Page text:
November 2007

Princess the grrrls play Prince LIVE!
November 8, 2007Lula LoungeToronto
A Purple night
by Tony Shivpershad with photos by Roger Humbert
Prince is a musical genius. That can’t be denied, but he had just spent the past couple of weeks totally sabotaging his career due to legal action. Unlike Michael Jackson though, Prince was the plaintive, not the defendant. First Universal Music Publishing Group (UMPG) filed a complaint against Stephanie Lenz, a Pennsylvania mother who posted a video of her infant, Holden, bouncing to music from the radio. The song, by chance happened to be the 1984 Prince hit, “Let’s Go Crazy”. UMPG claimed that Prince believes that it is wrong for his music to be used without his consent. Not yet satisfied by turning away a few of his fans, he then turned on his most staunch devotees. In an abhorrent move, he launched legal threats against the biggest websites devoted to promoting, discussing and admiring him. For many decades-long die-hard fans, this was the last straw. Long suspected, now irrefutable, the musical genius had gone mad.

This was the week that culminated with a celebration of his music at the beautiful Lula Lounge. Assembled on stage were an ensemble of flamboyantly dressed, independant musical artists. Not since last summer’s Pride parade had so many tiaras been seen on one stage in Toronto.

Seven beautiful women flanked the Lula stage, and began the a capella chorus of “7”: The band joined in and wonderfully recreated the Prince piece. In fact, the band managed to faithfully recreate most of the Prince pieces they played. Bassist, Jennifer Gilmor and drummer, Cheryl Reid kept the evening funky. Aimee O’Conner was wonderful on rhythm, and effortlessly reproduced guitar solos by one of the greatest guitarists in history. Towards the end of the night she even pulled out a replica of Prince’s custom “Blue Angel” cloud-shaped guitar. Bandleader and keyboardist Janet Whiteway was the glue that held it all together.
Suzanne “Ponyta” Nuttall
The vocalists mostly attempted to be true to the original versions of the songs, but often were not able to channel the soul required to perform Prince’s hits. Standouts of the evening were Jennifer “Moxie” Moxon’s rendition of “Little Red Corvette” and Leisa “Panther Blax” Thomas’ insertion of some original rap verses into “Musicology”. Prince has endeavoured to integrate rap into his music many times, usually quite unsuccessfully. Panther Blax’s rap was smooth and tight. Carrie Chestnutt’s solos, both on flute and saxophone were great. The sax solo on “Nothing Compares 2 U” alone was worth the price of admission.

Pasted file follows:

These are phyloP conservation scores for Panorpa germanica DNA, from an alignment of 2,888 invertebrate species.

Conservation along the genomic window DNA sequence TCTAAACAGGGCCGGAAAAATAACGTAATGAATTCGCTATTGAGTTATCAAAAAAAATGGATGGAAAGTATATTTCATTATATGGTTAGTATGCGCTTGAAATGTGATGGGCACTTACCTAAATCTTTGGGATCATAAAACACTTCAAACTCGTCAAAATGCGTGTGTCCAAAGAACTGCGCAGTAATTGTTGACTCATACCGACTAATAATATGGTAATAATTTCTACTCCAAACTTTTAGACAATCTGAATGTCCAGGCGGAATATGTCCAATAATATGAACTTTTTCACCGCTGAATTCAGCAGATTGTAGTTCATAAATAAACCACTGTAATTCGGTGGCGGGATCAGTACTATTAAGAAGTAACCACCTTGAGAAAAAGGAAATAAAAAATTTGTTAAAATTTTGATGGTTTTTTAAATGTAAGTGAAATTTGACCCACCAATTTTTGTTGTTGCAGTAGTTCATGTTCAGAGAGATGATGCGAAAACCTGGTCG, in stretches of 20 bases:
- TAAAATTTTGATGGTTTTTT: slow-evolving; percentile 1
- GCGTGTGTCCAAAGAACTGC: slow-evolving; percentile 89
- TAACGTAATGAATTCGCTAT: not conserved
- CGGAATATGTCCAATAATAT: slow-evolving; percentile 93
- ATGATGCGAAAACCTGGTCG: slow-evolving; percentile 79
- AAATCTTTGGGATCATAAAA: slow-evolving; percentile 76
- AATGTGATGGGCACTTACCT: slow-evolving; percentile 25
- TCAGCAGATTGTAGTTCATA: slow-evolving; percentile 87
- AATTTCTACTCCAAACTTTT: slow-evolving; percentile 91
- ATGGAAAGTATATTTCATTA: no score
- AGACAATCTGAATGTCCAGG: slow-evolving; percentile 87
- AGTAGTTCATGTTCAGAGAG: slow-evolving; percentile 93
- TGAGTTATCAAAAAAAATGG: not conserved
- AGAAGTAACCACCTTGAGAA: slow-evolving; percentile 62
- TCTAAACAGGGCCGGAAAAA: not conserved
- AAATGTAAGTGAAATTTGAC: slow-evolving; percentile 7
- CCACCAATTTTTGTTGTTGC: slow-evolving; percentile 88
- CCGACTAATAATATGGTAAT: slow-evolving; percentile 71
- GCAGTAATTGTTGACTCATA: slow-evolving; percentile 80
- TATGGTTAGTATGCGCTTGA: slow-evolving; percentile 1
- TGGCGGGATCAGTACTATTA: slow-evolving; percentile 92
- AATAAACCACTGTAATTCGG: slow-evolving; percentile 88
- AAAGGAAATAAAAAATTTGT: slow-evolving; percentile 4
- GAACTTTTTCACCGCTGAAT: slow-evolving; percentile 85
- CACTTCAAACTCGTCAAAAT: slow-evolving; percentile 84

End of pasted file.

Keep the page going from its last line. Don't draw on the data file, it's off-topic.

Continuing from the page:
“Sexy MF” was a lot of fun. Verses were not vocalized. Jennifer Whiteway stepped out from behind her keyboards and led the group in some of the chants from the song, and when the crowd was chanting along loudly enough with her, she stepped into the crowd, having them repeat the line “Sexy mother f-----“over and over again.

The band tried to leave at the end of their set, but the crowd would not conceive of the notion. They insisted on hearing “Purple Rain”. The band obliged with a finale of the obligatory, legendary Prince anthem.

Funky grooves were provided before, between and after the show by Corey “Dr. Baggy” Bagdan. Dr. Baggy is the promoter and D.J. of Purplelectricity, Canada’s only recurring Prince party.

The show occurred during a time when Prince had attacked his best supporters. Many of his prime supporters felt as if he had broken the long straw and here in the peak of the legal chaos and disorder, Dr. Baggy and the fine Princesses served notice that what really matters is the music.

Carrie Chesnutt
Sharron McLeod
Jennifer “Moxie” Moxon
Suzanne “Ponyta” Nuttall
Suzy Richter
Leisa “Pantha Blax” Thomas

Carrie Chesnutt (saxophone)
Jennifer Gillmor (bass)
Aimee O’Connor (guitar)
Cheryl Reid (drums)
Janet Whiteway (keys)

Carrie Chesnutt

Jennifer “Moxie” Moxon
We welcome your comments and feedback
Tony Shivpershad
• • • • • •
Roger Humbert
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The Live Music Report

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